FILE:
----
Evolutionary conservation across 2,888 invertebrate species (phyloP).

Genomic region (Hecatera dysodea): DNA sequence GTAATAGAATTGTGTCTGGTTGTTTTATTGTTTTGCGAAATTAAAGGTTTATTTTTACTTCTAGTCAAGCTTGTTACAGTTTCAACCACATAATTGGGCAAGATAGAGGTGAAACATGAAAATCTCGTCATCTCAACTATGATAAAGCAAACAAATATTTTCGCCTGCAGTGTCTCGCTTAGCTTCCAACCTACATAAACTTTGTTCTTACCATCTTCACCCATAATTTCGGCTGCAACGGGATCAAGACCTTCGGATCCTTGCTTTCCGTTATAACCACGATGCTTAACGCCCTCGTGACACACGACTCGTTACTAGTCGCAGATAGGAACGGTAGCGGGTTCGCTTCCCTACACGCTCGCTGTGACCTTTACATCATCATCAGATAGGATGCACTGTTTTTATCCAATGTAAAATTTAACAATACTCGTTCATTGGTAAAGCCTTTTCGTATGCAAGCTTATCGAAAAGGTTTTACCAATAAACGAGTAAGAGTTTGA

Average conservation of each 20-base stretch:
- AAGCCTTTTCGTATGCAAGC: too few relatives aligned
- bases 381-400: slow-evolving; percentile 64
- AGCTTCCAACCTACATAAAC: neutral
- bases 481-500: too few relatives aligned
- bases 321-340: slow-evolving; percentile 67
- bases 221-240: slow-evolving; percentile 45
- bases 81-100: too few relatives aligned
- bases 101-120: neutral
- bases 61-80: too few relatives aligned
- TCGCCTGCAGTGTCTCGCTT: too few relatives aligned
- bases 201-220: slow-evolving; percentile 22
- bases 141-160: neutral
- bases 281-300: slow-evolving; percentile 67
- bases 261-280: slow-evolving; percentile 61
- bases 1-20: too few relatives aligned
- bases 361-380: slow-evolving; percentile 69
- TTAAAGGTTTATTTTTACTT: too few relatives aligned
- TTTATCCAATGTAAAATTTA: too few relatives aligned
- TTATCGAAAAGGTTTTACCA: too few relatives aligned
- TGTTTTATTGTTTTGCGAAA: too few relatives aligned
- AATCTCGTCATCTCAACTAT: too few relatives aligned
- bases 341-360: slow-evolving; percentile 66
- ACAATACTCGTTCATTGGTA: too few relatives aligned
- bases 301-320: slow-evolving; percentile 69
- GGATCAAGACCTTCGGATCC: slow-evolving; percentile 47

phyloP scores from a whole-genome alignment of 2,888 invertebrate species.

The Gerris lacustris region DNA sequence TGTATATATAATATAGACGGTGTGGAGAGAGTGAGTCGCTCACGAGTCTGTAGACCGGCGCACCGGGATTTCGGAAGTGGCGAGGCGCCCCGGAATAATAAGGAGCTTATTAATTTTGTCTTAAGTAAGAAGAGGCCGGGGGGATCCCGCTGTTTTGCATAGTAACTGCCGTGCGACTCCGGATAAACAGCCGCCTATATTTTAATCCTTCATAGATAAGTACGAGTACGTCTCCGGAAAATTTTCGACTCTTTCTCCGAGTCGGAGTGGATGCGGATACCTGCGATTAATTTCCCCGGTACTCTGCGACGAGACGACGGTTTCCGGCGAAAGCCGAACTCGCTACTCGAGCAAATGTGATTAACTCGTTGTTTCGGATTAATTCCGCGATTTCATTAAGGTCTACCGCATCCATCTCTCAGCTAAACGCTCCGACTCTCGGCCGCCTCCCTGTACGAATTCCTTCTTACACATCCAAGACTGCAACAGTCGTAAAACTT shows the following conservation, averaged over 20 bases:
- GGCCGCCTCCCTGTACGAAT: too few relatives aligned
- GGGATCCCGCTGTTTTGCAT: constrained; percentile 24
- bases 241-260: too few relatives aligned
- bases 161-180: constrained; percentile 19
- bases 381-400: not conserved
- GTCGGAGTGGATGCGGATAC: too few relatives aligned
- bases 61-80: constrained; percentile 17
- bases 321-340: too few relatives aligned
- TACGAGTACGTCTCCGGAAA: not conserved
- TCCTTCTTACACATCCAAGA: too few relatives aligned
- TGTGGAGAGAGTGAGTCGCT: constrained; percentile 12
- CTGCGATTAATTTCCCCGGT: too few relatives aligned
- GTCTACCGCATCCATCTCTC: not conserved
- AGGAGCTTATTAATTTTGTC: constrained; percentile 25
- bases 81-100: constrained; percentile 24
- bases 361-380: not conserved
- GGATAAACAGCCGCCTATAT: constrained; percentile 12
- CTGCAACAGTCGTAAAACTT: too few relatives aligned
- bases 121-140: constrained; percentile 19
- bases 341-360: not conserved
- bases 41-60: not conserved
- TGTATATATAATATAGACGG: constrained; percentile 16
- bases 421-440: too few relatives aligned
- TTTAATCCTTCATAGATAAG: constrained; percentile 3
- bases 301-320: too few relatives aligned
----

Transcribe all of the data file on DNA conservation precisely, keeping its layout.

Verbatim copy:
Evolutionary conservation across 2,888 invertebrate species (phyloP).

Genomic region (Hecatera dysodea): DNA sequence GTAATAGAATTGTGTCTGGTTGTTTTATTGTTTTGCGAAATTAAAGGTTTATTTTTACTTCTAGTCAAGCTTGTTACAGTTTCAACCACATAATTGGGCAAGATAGAGGTGAAACATGAAAATCTCGTCATCTCAACTATGATAAAGCAAACAAATATTTTCGCCTGCAGTGTCTCGCTTAGCTTCCAACCTACATAAACTTTGTTCTTACCATCTTCACCCATAATTTCGGCTGCAACGGGATCAAGACCTTCGGATCCTTGCTTTCCGTTATAACCACGATGCTTAACGCCCTCGTGACACACGACTCGTTACTAGTCGCAGATAGGAACGGTAGCGGGTTCGCTTCCCTACACGCTCGCTGTGACCTTTACATCATCATCAGATAGGATGCACTGTTTTTATCCAATGTAAAATTTAACAATACTCGTTCATTGGTAAAGCCTTTTCGTATGCAAGCTTATCGAAAAGGTTTTACCAATAAACGAGTAAGAGTTTGA

Average conservation of each 20-base stretch:
- AAGCCTTTTCGTATGCAAGC: too few relatives aligned
- bases 381-400: slow-evolving; percentile 64
- AGCTTCCAACCTACATAAAC: neutral
- bases 481-500: too few relatives aligned
- bases 321-340: slow-evolving; percentile 67
- bases 221-240: slow-evolving; percentile 45
- bases 81-100: too few relatives aligned
- bases 101-120: neutral
- bases 61-80: too few relatives aligned
- TCGCCTGCAGTGTCTCGCTT: too few relatives aligned
- bases 201-220: slow-evolving; percentile 22
- bases 141-160: neutral
- bases 281-300: slow-evolving; percentile 67
- bases 261-280: slow-evolving; percentile 61
- bases 1-20: too few relatives aligned
- bases 361-380: slow-evolving; percentile 69
- TTAAAGGTTTATTTTTACTT: too few relatives aligned
- TTTATCCAATGTAAAATTTA: too few relatives aligned
- TTATCGAAAAGGTTTTACCA: too few relatives aligned
- TGTTTTATTGTTTTGCGAAA: too few relatives aligned
- AATCTCGTCATCTCAACTAT: too few relatives aligned
- bases 341-360: slow-evolving; percentile 66
- ACAATACTCGTTCATTGGTA: too few relatives aligned
- bases 301-320: slow-evolving; percentile 69
- GGATCAAGACCTTCGGATCC: slow-evolving; percentile 47

phyloP scores from a whole-genome alignment of 2,888 invertebrate species.

The Gerris lacustris region DNA sequence TGTATATATAATATAGACGGTGTGGAGAGAGTGAGTCGCTCACGAGTCTGTAGACCGGCGCACCGGGATTTCGGAAGTGGCGAGGCGCCCCGGAATAATAAGGAGCTTATTAATTTTGTCTTAAGTAAGAAGAGGCCGGGGGGATCCCGCTGTTTTGCATAGTAACTGCCGTGCGACTCCGGATAAACAGCCGCCTATATTTTAATCCTTCATAGATAAGTACGAGTACGTCTCCGGAAAATTTTCGACTCTTTCTCCGAGTCGGAGTGGATGCGGATACCTGCGATTAATTTCCCCGGTACTCTGCGACGAGACGACGGTTTCCGGCGAAAGCCGAACTCGCTACTCGAGCAAATGTGATTAACTCGTTGTTTCGGATTAATTCCGCGATTTCATTAAGGTCTACCGCATCCATCTCTCAGCTAAACGCTCCGACTCTCGGCCGCCTCCCTGTACGAATTCCTTCTTACACATCCAAGACTGCAACAGTCGTAAAACTT shows the following conservation, averaged over 20 bases:
- GGCCGCCTCCCTGTACGAAT: too few relatives aligned
- GGGATCCCGCTGTTTTGCAT: constrained; percentile 24
- bases 241-260: too few relatives aligned
- bases 161-180: constrained; percentile 19
- bases 381-400: not conserved
- GTCGGAGTGGATGCGGATAC: too few relatives aligned
- bases 61-80: constrained; percentile 17
- bases 321-340: too few relatives aligned
- TACGAGTACGTCTCCGGAAA: not conserved
- TCCTTCTTACACATCCAAGA: too few relatives aligned
- TGTGGAGAGAGTGAGTCGCT: constrained; percentile 12
- CTGCGATTAATTTCCCCGGT: too few relatives aligned
- GTCTACCGCATCCATCTCTC: not conserved
- AGGAGCTTATTAATTTTGTC: constrained; percentile 25
- bases 81-100: constrained; percentile 24
- bases 361-380: not conserved
- GGATAAACAGCCGCCTATAT: constrained; percentile 12
- CTGCAACAGTCGTAAAACTT: too few relatives aligned
- bases 121-140: constrained; percentile 19
- bases 341-360: not conserved
- bases 41-60: not conserved
- TGTATATATAATATAGACGG: constrained; percentile 16
- bases 421-440: too few relatives aligned
- TTTAATCCTTCATAGATAAG: constrained; percentile 3
- bases 301-320: too few relatives aligned